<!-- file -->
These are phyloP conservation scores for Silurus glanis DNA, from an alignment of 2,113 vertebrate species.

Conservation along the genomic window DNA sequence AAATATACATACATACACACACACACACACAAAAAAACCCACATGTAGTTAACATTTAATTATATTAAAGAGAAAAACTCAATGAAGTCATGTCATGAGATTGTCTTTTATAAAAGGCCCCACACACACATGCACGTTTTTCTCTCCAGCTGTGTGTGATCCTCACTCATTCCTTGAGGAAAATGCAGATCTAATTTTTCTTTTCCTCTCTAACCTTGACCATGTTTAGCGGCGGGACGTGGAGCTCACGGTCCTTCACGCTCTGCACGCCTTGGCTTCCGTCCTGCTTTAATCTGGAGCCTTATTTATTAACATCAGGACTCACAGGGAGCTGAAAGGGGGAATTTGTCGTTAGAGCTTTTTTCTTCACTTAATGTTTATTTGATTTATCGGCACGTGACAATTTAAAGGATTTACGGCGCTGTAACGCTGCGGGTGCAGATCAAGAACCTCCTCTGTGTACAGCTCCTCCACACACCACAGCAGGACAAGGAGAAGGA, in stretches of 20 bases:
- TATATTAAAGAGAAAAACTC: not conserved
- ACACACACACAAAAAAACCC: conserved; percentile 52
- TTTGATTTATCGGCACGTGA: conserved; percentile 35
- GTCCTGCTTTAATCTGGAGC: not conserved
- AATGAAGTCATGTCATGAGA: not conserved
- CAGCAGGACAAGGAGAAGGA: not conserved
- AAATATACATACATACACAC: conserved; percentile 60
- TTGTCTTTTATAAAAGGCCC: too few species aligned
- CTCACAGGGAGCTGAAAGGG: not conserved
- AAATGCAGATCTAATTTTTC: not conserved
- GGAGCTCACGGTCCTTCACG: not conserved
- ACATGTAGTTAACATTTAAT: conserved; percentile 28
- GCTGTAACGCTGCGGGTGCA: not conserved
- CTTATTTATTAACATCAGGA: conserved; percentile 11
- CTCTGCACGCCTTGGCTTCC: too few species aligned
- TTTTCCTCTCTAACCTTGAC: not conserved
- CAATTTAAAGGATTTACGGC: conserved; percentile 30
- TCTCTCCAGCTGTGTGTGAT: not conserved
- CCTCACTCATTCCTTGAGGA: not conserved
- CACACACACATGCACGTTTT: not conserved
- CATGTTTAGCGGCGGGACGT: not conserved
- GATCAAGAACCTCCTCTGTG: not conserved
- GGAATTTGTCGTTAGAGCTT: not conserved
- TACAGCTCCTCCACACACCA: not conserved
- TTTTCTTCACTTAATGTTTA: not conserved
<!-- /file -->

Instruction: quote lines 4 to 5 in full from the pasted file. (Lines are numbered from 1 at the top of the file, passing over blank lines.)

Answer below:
- ACACACACACAAAAAAACCC: conserved; percentile 52
- TTTGATTTATCGGCACGTGA: conserved; percentile 35